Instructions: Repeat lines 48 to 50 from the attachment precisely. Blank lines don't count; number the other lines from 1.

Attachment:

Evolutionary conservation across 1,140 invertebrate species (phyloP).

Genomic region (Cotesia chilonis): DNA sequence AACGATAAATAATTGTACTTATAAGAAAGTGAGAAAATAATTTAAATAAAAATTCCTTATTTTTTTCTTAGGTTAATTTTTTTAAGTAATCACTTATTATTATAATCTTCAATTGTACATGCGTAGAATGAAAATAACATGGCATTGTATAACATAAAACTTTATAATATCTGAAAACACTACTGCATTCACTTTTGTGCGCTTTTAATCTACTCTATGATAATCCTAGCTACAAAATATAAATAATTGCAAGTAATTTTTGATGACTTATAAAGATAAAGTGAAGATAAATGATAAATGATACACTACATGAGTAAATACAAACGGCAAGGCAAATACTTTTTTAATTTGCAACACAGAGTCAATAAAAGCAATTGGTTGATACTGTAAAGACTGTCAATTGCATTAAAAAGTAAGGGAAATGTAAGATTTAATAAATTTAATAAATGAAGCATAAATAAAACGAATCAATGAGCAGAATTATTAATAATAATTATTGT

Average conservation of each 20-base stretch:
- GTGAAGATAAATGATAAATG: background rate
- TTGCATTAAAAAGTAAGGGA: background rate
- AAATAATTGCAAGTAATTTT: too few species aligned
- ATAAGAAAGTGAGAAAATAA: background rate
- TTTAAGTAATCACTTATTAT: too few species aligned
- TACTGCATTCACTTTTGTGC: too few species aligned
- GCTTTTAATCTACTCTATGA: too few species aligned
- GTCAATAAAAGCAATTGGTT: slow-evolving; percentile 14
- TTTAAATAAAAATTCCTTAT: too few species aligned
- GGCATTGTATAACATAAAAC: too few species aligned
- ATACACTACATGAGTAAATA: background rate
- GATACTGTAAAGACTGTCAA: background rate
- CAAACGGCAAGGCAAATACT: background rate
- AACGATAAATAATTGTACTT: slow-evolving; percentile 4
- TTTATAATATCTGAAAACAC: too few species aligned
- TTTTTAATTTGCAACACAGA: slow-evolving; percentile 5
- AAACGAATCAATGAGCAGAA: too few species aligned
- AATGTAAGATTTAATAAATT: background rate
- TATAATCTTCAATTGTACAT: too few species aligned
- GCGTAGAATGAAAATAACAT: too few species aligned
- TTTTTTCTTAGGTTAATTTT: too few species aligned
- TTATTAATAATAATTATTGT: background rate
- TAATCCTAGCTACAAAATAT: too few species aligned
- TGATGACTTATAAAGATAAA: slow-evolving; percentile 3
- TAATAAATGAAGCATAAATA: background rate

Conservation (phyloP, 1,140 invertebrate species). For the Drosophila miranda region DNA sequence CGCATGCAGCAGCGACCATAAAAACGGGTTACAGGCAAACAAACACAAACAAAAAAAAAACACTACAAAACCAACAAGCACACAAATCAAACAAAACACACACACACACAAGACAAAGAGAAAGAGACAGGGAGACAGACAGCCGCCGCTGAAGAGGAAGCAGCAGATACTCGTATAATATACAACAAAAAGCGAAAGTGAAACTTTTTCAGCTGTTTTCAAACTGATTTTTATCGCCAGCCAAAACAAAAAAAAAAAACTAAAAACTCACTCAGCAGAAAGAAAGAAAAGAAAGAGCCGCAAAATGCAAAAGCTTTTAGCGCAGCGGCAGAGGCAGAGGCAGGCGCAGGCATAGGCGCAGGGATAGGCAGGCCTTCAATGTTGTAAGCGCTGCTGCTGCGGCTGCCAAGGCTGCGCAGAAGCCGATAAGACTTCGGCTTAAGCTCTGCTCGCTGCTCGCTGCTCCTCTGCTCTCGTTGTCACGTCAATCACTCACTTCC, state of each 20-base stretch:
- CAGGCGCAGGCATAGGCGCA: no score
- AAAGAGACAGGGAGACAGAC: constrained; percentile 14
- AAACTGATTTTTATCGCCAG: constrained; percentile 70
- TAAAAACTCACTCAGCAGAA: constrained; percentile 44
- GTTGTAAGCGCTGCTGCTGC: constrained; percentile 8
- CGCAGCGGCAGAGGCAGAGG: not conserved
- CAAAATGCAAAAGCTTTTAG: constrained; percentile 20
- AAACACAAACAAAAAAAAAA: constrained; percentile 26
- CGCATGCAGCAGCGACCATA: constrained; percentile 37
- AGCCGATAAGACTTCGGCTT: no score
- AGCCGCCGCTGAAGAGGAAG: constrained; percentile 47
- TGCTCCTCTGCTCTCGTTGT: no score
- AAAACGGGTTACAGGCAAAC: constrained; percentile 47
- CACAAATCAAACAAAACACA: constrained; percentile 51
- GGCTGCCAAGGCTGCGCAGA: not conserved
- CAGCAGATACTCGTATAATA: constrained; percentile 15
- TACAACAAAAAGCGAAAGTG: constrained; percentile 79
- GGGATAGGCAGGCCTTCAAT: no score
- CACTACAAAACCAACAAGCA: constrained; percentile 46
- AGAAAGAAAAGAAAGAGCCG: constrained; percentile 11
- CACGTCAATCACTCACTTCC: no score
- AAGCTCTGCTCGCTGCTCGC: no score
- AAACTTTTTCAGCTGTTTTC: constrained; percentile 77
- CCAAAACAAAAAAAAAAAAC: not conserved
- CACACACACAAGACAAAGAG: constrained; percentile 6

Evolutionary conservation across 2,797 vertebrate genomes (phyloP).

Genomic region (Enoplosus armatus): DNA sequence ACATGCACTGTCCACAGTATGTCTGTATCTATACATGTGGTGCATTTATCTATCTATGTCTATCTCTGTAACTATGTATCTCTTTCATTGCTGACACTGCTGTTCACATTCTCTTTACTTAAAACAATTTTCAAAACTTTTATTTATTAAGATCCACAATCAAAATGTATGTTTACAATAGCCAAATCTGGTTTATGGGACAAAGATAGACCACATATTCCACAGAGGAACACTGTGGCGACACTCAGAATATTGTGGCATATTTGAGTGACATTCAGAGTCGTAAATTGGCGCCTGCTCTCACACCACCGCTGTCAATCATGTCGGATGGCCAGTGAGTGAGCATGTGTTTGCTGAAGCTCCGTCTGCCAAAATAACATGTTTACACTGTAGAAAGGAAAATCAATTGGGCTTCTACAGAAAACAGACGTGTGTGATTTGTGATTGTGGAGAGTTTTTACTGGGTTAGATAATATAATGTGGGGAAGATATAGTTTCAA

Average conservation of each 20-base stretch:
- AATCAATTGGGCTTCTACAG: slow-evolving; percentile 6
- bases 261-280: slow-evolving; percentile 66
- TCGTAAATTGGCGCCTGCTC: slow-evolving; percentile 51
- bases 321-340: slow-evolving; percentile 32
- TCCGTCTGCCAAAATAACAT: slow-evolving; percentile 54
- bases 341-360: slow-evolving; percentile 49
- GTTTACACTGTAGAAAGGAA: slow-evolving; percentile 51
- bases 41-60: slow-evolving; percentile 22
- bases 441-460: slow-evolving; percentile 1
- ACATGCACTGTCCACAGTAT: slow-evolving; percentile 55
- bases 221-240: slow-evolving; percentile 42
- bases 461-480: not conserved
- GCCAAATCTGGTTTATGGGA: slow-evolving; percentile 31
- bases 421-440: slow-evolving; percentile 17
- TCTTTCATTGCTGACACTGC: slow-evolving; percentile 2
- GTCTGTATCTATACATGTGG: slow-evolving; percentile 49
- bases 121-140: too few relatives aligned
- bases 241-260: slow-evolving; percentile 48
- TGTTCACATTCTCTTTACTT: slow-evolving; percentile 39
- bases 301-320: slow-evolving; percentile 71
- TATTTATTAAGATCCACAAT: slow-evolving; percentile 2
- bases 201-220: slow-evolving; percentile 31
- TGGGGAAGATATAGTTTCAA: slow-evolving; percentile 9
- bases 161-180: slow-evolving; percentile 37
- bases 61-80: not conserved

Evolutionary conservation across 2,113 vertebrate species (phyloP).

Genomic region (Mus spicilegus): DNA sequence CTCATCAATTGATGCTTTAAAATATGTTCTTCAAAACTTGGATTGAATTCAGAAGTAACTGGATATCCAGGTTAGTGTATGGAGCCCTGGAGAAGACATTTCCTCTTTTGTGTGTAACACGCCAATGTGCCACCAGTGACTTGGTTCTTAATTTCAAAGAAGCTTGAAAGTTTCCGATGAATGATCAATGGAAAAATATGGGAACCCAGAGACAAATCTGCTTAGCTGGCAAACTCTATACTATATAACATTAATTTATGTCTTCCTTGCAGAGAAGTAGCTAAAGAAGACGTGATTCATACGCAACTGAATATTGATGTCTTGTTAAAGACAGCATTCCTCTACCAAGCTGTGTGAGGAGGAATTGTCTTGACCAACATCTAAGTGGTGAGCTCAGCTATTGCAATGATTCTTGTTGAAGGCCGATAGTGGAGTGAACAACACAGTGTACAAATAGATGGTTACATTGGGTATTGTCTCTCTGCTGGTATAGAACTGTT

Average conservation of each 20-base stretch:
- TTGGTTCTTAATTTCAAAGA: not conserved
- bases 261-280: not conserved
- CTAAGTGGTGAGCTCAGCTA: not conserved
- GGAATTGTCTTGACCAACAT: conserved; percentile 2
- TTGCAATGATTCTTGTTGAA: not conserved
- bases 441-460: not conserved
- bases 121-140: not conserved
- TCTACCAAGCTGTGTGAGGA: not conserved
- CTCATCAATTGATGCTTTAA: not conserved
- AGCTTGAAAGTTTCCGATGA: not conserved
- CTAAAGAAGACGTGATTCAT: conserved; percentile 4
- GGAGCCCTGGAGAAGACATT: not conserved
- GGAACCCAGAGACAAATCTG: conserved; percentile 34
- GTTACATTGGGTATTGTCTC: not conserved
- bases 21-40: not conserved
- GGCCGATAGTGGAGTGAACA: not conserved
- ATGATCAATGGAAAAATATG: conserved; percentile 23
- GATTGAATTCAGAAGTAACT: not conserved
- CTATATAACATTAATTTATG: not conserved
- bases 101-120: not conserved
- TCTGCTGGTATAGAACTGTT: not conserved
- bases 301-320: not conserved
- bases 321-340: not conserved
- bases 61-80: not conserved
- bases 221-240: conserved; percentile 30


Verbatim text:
- CACTACAAAACCAACAAGCA: constrained; percentile 46
- AGAAAGAAAAGAAAGAGCCG: constrained; percentile 11
- CACGTCAATCACTCACTTCC: no score